Statement of the Problem
Maps are convenient inventory of selected information made available for immediate visual inspection, in the form of exact locations and spatial patterns. Hence, maps have been described as the most important tool of Geography (Martin and Thompson, 2008). Despite this importance, Mansaray and Ajiboye (1994) reported that 50% of the Geography topics indicated by students as problematic fall in the area of map work. Again, the WAEC Chief Examiner’s Reports (2004, 2010) have highlighted the candidates’ poor performance in the map work section of the O’ level Geography examinations.
Achievement in map work is related to the understanding of the map work concepts. If the understanding of the map work concepts is poor, achievement in map work is bound to be poor. Could this poor achievement in map work be as a result of poor understanding of the map work concepts by Geography students? Therefore, the problem of this study is to find out the difficult concepts in map work among the SS111 Geography students in Nsukka Education Zone.
Purpose of the Study
The purpose of this study is to identify the difficult concepts in secondary school map work in Nsukka Education Zone.
Specifically, this study intends to;
- identify the difficult concepts associated with map work in geography among senior secondary school students.
- determine the extent of difficulty of the concepts that involve calculation in map work in geography among senior secondary school students.
- determine the extent of difficulty of the concepts associated with measurement in map work in geography among senior secondary school students.
- identify the extent of difficulty in the description of the characteristics of different features on topographic maps.
- find out the extent of difficulty in the understanding of the representations of various landform features on topographic maps.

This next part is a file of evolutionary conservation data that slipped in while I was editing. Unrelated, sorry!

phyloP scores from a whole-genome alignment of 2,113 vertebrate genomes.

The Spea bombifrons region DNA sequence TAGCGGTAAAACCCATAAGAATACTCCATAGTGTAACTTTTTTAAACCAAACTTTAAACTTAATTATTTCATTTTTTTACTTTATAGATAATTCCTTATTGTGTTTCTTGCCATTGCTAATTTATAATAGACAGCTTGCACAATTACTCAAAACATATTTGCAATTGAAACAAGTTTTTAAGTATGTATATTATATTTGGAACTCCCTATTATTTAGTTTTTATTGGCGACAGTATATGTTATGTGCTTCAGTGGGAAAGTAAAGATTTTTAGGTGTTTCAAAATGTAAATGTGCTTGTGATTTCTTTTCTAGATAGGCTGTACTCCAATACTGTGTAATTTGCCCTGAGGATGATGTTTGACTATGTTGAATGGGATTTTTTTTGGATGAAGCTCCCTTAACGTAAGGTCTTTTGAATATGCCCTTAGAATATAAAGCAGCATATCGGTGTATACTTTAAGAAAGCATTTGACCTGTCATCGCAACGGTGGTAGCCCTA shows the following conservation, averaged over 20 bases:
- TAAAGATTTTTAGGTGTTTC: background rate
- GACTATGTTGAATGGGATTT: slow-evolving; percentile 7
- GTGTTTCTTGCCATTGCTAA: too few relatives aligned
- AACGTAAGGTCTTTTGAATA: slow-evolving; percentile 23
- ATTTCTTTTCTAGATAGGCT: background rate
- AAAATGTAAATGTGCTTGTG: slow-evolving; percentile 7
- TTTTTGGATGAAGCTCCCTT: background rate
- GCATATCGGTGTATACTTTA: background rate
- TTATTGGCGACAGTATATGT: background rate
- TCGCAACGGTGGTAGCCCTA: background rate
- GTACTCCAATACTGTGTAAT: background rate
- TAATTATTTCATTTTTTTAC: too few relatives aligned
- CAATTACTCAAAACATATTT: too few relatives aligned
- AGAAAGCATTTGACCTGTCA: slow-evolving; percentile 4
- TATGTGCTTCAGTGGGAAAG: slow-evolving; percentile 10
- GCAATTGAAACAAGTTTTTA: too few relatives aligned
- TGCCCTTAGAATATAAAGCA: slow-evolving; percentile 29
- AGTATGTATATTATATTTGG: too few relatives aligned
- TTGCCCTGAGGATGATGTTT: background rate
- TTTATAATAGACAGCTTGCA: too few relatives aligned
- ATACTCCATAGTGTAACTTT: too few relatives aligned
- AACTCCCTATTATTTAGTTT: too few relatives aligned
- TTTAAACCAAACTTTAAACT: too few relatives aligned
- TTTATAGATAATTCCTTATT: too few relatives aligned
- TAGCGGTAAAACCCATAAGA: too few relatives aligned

- determine the extent of difficulty in the description of relationships on topographic maps.
Scope of the Study
The study is on the identification of the difficult concepts in the map work aspect of the senior secondary school geography in Nsukka Education Zone. The map reading concepts to be involved in this study consist of concepts associated with topographic map which is the type of map used for the O’ level geography examination.
Significance of the Study
The findings of this study will be of immense benefit to the geography students, teachers and their schools. The specific ways this study is considered significant are presented below.
- The result of this study will help geography teachers know the concepts in map work students find difficult. It will thus make them place emphasis on these concepts while teaching their students map work.
- For the geography students, it will bring their focus to the difficult concepts in map work. There by making them work hard to over come the difficulty.
- The schools also stand a better chance of obtaining better results from their geography students in the O’ level geography examinations.
The following research questions have been stated to guide the study.
- What are the difficult concepts associated with map work in geography among senior secondary school students?
- To what extent are the concepts that involve calculation in map work difficult for senior secondary school students of geography?
- To what extent are the concepts associated with measurement in map work difficult for students of senior secondary school geography?
- To what extent is the description of the characteristics of different features on topographic maps difficult for senior secondary school geography students?
- To what extent is the understanding of the representations of various landform features in map work difficult for senior secondary school geography students?
- To what extent is the description of relationships on topographic maps difficult for senior secondary school students of geography?
There is no significant difference in the mean achievement on difficult concepts in map work between SS III male and female secondary school geography students.